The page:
Many institutions and organizations have enterprise architectures in place to enable faculty and instructional designers to make strategic decisions to embed secure technologies into course design. Enterprise solutions afford learners and educators with the technical support, quality assurance and training necessary to apply within their context (Schwartz, 2004). Recently, The Pennsylvania State University acquired Microsoft Office 365 (O365) as an enterprise solution to “create, collaborate, and innovate through a host of email, calendaring, and premier applications that can be accessed from anywhere in the world, at any time, on any device.” (https://office365.psu.edu)
Online distance education instructional designs are well situated to push the parameters of innovation through emerging technologies, iterative design processes, and student-centered learning. As such, the Lifelong Learning and Adult Education graduate program with World Campus has strategically adopted and implemented a myriad of the O365 applications to support instruction and learning. The Online Program Coordinator and Director of the American Center of Distance Education, Dr. William Diehl, and World Campus Instructional Designer, Rebecca Heiser, have partnered together to evaluate the appropriateness of the O365 applications to support of the alignment of learning objectives to assessment strategies, the context in which the application is used in the course and the quality of the user experience.
In the ADTED 470, Introduction to Distance Education, students are utilizing Microsoft’s Teams to work together in an informal learning space to complete a group project. In online learning environments, learners are often confronted with a sense of isolation and are challenged to establish interpersonal contact with their instructors and other learners (Aragon, 2003). However, Teams enables learners to feel more social presence by utilizing various forms of media file attachments, synchronous video through a Skype integration, informal emoji’s and gifs, and color indicators to identify who’s active online. In addition to Teams, the Lifelong Learning and Adult Education program has adopted tools in the Canvas LTI including Collaborations and Office 365 to streamline the applications into the Canvas learning environments. In ADTED 532, Research and Evaluation in Distance Education, learners are utilizing Collaborations to work on an all-class annotated bibliography utilizing Microsoft Word in real-time. The capstone course, ADTED 588, Professional Seminar: Research and Adult Education, learners are actively using the Office 365 Canvas LTI to share ongoing progress on their Master’s Research Paper through OneDrive. OneDrive has not only streamlined the feedback loop from the instructor, but it has offered students the opportunity to reflect on their learning process. Finally, the program has adopted Microsoft Sway and Forms to scale ongoing improvements and updates including midcourse surveys, instructor recommendation forms, and a new, dynamic homepage dashboard.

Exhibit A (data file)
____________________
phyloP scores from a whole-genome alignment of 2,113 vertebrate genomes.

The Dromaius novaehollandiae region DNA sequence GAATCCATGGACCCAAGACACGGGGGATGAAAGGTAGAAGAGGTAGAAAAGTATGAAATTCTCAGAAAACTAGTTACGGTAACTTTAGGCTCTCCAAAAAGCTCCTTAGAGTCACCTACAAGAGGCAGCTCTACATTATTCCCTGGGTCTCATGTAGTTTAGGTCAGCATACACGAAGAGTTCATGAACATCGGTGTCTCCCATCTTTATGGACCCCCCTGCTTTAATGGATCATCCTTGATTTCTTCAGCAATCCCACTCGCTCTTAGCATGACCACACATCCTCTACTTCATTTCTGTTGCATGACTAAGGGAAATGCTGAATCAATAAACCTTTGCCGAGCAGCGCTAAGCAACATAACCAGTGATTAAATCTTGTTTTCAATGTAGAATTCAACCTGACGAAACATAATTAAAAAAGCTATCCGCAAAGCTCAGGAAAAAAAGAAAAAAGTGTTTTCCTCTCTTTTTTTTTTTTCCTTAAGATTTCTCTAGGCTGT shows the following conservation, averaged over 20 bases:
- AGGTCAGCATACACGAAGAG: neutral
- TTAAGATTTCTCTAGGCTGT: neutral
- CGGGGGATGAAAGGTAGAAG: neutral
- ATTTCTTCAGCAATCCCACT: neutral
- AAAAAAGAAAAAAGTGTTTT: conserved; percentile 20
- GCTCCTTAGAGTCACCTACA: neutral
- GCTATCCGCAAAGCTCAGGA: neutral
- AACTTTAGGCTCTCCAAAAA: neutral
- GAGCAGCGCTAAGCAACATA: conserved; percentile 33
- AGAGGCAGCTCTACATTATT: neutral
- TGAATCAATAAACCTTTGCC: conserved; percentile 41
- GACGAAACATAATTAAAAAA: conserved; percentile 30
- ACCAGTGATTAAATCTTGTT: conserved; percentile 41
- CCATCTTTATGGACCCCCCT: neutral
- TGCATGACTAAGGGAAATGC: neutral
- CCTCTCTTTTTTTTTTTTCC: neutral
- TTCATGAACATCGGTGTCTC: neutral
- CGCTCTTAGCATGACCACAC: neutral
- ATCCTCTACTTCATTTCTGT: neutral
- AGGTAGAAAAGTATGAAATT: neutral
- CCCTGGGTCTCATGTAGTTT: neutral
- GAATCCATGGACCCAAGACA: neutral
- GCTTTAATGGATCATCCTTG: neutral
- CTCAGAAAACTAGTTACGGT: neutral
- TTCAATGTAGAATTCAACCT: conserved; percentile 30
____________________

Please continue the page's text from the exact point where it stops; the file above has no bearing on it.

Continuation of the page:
By taking a systemic approach, the program developed a Sharepoint site and Team space for online instructors to share best practices, access faculty development opportunities, review course and program documentation, and request just-in-time support. Applications like Planner, Tasks, and Flow have helped us manage projects on tight timeframes and streamline our research and course development processes. By adopting Microsoft 0365 across the program, it has centralized not only communication and management processes across a displaced team, but also has facilitated teaching and learning for our instructors and learners.
Finally, we welcome you to join us in an exploratory research study, Microsoft Office 365 Applications for Teaching and Learning, designed to investigate the early adoption and implementation of O365 applications for teaching and learning. In this study, we aim (1) to investigate what Microsoft Office 365 applications are most useful to support and enhance teaching and learning, and (2) identify faculty and student preferences utilizing Microsoft Office 365 applications. We are working with a research team consisting of Instructional Designers across the University to review use-cases, strategies and lessons-learned as we begin to adopt and implement these applications into course design.
In the meantime, if you are interested in learning more about these applications, we encourage you to view our OneNote space that was created for Canvas Day 2019. This OneNote page includes resources and examples listing how others across the University are utilizing O365 to enhance their course design.
Aragon, S. R. (2003). Creating social presence in online environments. New directions for adult and continuing education, 2003(100), 57-68.
Schwartz, L. (2004). Advanced Accessibility Features for Inclusive Distance Education. International Review of Research in Open and Distributed Learning, 5(3).